Fiber photometry recordings are commonly used as a proxy for neuronal activity, based on the assumption that increases in bulk calcium fluorescence reflect increases in spiking of the underlying neural population. However, this assumption has not been adequately tested. Here, using endoscopic calcium imaging in the striatum we report that the bulk fluorescence signal correlates weakly with somatic calcium signals, suggesting that this signal does not reflect spiking activity, but may instead reflect subthreshold changes in neuropil calcium. Consistent with this suggestion, the bulk fluorescence photometry signal correlated strongly with neuropil calcium signals extracted from these same endoscopic recordings. We further confirmed that photometry did not reflect striatal spiking activity with simultaneous in vivo extracellular electrophysiology and fiber photometry recordings in awake behaving mice. We conclude that the fiber photometry signal should not be considered a proxy for spiking activity in neural populations in the striatum.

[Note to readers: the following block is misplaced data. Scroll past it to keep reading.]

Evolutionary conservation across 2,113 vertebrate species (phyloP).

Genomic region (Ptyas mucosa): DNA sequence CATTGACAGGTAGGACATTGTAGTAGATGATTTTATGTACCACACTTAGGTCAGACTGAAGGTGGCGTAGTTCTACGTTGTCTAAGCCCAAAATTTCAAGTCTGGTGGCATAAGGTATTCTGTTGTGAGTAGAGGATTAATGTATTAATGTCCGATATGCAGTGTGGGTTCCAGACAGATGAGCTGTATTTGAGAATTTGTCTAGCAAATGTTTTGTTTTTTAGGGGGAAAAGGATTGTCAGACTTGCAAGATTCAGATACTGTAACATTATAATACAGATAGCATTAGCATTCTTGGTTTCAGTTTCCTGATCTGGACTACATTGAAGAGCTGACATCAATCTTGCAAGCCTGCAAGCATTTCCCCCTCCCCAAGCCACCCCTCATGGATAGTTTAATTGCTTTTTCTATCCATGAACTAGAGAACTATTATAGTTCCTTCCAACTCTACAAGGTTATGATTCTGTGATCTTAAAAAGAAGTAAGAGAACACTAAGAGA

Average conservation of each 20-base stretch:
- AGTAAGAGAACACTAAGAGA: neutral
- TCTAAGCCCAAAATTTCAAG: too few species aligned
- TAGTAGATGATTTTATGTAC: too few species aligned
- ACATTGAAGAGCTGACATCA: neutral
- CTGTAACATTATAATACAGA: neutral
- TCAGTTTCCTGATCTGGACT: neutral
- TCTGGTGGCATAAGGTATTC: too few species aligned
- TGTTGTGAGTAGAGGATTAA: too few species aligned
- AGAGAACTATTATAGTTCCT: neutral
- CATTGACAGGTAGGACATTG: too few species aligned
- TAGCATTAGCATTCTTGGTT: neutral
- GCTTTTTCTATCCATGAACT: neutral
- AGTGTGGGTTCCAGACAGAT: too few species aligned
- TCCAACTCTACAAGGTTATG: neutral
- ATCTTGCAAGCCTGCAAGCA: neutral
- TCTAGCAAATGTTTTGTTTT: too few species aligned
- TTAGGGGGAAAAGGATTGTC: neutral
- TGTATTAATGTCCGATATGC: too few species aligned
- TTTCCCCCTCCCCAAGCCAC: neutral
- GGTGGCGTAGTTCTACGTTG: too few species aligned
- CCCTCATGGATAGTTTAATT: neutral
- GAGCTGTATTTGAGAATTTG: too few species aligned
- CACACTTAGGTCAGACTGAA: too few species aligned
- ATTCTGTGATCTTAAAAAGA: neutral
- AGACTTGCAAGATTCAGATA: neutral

bioRxiv Subject Collection: Neuroscience